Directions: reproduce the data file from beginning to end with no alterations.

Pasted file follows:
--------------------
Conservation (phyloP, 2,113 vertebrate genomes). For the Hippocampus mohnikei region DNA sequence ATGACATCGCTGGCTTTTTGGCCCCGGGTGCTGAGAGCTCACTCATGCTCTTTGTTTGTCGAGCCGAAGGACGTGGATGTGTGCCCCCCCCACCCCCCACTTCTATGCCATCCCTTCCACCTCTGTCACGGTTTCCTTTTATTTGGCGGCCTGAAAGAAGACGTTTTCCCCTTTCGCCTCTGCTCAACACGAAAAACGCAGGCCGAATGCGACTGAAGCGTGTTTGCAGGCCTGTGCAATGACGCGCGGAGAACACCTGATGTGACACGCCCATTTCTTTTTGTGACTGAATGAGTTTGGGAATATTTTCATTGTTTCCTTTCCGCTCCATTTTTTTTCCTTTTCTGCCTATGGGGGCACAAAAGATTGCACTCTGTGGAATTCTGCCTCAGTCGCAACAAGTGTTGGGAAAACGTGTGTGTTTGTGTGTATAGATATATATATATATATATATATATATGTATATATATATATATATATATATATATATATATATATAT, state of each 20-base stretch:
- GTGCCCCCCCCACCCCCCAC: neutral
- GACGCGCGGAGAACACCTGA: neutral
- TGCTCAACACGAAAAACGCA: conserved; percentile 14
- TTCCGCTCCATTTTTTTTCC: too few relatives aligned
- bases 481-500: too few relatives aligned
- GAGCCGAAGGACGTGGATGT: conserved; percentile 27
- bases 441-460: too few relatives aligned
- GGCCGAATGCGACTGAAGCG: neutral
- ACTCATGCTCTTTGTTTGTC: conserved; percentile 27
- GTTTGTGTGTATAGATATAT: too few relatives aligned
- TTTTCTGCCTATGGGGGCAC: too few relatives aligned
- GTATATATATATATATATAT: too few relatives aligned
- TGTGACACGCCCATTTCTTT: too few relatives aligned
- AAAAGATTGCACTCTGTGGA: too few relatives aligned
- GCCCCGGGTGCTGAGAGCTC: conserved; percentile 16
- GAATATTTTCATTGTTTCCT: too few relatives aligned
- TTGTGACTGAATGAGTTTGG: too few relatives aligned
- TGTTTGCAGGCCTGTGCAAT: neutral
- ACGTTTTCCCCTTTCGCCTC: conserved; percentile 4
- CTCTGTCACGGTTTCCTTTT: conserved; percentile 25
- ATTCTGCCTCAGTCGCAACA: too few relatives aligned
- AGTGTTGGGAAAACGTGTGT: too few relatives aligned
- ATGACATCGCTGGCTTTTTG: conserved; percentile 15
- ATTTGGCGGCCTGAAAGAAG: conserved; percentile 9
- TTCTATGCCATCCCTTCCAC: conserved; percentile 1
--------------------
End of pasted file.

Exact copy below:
Conservation (phyloP, 2,113 vertebrate genomes). For the Hippocampus mohnikei region DNA sequence ATGACATCGCTGGCTTTTTGGCCCCGGGTGCTGAGAGCTCACTCATGCTCTTTGTTTGTCGAGCCGAAGGACGTGGATGTGTGCCCCCCCCACCCCCCACTTCTATGCCATCCCTTCCACCTCTGTCACGGTTTCCTTTTATTTGGCGGCCTGAAAGAAGACGTTTTCCCCTTTCGCCTCTGCTCAACACGAAAAACGCAGGCCGAATGCGACTGAAGCGTGTTTGCAGGCCTGTGCAATGACGCGCGGAGAACACCTGATGTGACACGCCCATTTCTTTTTGTGACTGAATGAGTTTGGGAATATTTTCATTGTTTCCTTTCCGCTCCATTTTTTTTCCTTTTCTGCCTATGGGGGCACAAAAGATTGCACTCTGTGGAATTCTGCCTCAGTCGCAACAAGTGTTGGGAAAACGTGTGTGTTTGTGTGTATAGATATATATATATATATATATATATATGTATATATATATATATATATATATATATATATATATATAT, state of each 20-base stretch:
- GTGCCCCCCCCACCCCCCAC: neutral
- GACGCGCGGAGAACACCTGA: neutral
- TGCTCAACACGAAAAACGCA: conserved; percentile 14
- TTCCGCTCCATTTTTTTTCC: too few relatives aligned
- bases 481-500: too few relatives aligned
- GAGCCGAAGGACGTGGATGT: conserved; percentile 27
- bases 441-460: too few relatives aligned
- GGCCGAATGCGACTGAAGCG: neutral
- ACTCATGCTCTTTGTTTGTC: conserved; percentile 27
- GTTTGTGTGTATAGATATAT: too few relatives aligned
- TTTTCTGCCTATGGGGGCAC: too few relatives aligned
- GTATATATATATATATATAT: too few relatives aligned
- TGTGACACGCCCATTTCTTT: too few relatives aligned
- AAAAGATTGCACTCTGTGGA: too few relatives aligned
- GCCCCGGGTGCTGAGAGCTC: conserved; percentile 16
- GAATATTTTCATTGTTTCCT: too few relatives aligned
- TTGTGACTGAATGAGTTTGG: too few relatives aligned
- TGTTTGCAGGCCTGTGCAAT: neutral
- ACGTTTTCCCCTTTCGCCTC: conserved; percentile 4
- CTCTGTCACGGTTTCCTTTT: conserved; percentile 25
- ATTCTGCCTCAGTCGCAACA: too few relatives aligned
- AGTGTTGGGAAAACGTGTGT: too few relatives aligned
- ATGACATCGCTGGCTTTTTG: conserved; percentile 15
- ATTTGGCGGCCTGAAAGAAG: conserved; percentile 9
- TTCTATGCCATCCCTTCCAC: conserved; percentile 1